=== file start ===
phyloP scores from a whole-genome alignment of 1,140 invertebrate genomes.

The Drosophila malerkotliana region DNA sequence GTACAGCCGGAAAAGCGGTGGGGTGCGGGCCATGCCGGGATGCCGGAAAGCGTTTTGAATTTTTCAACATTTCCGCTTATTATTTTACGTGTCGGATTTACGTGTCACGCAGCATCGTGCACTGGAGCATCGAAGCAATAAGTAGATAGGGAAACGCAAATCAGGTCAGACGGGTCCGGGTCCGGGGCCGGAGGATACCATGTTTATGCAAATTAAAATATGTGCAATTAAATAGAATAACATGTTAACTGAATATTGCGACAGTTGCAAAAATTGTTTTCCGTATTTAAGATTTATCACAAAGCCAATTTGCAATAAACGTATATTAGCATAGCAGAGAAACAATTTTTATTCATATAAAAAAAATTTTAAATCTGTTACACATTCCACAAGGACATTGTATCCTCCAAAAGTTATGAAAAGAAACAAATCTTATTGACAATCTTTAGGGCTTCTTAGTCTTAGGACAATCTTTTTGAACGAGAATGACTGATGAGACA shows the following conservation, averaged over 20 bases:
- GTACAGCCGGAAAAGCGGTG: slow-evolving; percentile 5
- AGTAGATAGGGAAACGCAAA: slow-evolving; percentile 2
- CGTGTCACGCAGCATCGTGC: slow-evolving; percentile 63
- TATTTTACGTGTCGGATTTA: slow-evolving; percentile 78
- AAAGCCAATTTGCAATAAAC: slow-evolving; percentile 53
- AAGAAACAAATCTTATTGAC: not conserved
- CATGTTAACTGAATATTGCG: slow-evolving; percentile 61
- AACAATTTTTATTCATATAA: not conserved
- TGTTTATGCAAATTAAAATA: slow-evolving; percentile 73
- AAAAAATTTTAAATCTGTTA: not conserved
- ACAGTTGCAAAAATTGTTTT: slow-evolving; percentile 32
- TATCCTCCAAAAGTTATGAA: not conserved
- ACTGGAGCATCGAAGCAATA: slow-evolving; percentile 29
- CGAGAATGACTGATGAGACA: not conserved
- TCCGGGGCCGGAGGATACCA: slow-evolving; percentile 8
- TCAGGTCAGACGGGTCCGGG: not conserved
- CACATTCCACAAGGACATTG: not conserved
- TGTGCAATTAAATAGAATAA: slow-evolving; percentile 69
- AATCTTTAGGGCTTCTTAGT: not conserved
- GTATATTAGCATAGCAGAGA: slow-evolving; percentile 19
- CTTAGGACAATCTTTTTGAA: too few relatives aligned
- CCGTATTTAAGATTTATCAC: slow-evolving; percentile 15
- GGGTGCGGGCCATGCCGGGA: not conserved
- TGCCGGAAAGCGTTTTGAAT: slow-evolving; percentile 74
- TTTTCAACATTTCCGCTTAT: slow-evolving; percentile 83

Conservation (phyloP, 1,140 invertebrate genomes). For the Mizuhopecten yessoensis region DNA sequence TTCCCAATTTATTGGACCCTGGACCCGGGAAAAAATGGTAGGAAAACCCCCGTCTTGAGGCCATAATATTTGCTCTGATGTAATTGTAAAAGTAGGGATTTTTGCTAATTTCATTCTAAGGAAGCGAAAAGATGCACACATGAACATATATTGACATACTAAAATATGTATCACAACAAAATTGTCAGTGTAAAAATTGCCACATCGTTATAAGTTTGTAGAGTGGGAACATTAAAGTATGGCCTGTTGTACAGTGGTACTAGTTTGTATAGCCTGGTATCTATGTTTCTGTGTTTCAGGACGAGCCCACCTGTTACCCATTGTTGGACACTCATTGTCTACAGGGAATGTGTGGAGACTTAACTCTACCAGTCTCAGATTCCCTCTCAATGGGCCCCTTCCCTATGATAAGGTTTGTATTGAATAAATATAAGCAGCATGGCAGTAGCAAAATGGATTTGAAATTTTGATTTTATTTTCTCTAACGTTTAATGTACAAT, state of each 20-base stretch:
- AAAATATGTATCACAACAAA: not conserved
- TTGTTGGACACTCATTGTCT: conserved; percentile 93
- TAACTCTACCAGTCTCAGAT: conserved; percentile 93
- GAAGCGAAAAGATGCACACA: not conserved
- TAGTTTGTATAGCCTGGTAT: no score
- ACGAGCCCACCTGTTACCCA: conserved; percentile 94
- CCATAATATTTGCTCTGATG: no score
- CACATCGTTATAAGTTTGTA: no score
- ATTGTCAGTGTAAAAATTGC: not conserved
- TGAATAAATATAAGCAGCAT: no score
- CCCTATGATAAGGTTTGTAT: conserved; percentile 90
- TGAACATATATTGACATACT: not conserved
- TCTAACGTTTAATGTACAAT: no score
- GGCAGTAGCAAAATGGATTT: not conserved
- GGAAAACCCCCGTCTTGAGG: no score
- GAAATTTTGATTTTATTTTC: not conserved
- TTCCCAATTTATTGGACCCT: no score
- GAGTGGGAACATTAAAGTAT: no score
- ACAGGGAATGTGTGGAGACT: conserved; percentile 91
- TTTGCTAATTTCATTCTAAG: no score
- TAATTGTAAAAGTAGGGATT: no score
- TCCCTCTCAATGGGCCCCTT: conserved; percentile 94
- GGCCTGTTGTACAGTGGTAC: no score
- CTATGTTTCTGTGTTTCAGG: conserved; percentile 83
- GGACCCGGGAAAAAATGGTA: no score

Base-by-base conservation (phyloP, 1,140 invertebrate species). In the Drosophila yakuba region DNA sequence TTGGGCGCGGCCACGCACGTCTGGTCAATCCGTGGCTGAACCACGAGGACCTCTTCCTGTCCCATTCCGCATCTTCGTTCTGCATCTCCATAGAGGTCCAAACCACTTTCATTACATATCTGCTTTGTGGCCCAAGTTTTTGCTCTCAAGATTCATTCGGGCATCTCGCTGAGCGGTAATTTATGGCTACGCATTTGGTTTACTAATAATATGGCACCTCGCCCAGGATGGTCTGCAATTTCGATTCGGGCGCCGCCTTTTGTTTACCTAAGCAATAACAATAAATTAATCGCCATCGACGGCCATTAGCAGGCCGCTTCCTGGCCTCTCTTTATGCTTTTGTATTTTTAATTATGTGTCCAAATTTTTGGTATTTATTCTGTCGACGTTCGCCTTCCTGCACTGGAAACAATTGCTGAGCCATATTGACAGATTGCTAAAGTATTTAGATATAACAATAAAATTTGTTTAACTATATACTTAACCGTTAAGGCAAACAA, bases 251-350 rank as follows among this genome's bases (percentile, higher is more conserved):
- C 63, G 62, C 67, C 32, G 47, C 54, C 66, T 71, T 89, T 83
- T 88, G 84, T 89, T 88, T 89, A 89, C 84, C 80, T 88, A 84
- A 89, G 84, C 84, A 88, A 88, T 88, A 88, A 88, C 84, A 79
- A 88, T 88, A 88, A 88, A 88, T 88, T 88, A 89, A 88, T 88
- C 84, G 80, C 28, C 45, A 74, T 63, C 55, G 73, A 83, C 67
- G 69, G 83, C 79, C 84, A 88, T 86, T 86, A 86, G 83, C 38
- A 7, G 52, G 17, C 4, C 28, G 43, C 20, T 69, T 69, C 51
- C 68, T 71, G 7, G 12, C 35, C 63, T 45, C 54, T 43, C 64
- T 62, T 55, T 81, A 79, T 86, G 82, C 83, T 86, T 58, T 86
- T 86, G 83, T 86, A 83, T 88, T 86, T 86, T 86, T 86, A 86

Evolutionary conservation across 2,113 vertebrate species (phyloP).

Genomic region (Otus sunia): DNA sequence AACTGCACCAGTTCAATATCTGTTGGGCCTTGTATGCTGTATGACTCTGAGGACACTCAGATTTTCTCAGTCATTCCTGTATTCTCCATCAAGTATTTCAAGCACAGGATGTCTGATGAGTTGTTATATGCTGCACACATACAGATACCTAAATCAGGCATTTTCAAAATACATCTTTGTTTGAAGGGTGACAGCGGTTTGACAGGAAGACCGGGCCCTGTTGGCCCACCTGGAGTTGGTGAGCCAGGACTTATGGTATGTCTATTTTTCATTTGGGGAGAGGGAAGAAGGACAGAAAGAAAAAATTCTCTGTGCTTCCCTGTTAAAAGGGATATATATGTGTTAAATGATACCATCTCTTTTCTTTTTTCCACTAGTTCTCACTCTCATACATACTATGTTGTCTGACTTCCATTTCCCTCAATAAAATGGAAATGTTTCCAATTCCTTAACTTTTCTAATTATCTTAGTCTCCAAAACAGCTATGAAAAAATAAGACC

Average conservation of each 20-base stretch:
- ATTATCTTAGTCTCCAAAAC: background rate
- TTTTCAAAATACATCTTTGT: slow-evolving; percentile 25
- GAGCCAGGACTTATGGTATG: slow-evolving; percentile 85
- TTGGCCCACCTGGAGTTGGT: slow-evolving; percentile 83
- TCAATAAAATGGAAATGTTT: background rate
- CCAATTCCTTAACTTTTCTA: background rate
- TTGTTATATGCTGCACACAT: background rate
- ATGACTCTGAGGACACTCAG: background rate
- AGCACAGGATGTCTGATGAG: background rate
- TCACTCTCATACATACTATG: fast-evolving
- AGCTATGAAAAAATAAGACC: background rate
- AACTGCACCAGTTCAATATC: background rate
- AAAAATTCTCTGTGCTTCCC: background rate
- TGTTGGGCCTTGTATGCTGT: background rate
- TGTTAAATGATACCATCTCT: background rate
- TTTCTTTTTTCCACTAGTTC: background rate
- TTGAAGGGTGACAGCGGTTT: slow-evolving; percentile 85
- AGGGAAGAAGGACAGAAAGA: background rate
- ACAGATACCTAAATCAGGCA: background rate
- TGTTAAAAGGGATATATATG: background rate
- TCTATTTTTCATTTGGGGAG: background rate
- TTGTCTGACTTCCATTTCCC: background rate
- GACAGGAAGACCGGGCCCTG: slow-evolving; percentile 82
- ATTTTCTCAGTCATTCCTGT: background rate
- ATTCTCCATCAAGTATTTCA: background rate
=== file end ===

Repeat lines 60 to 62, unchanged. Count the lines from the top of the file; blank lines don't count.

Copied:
- G 69, G 83, C 79, C 84, A 88, T 86, T 86, A 86, G 83, C 38
- A 7, G 52, G 17, C 4, C 28, G 43, C 20, T 69, T 69, C 51
- C 68, T 71, G 7, G 12, C 35, C 63, T 45, C 54, T 43, C 64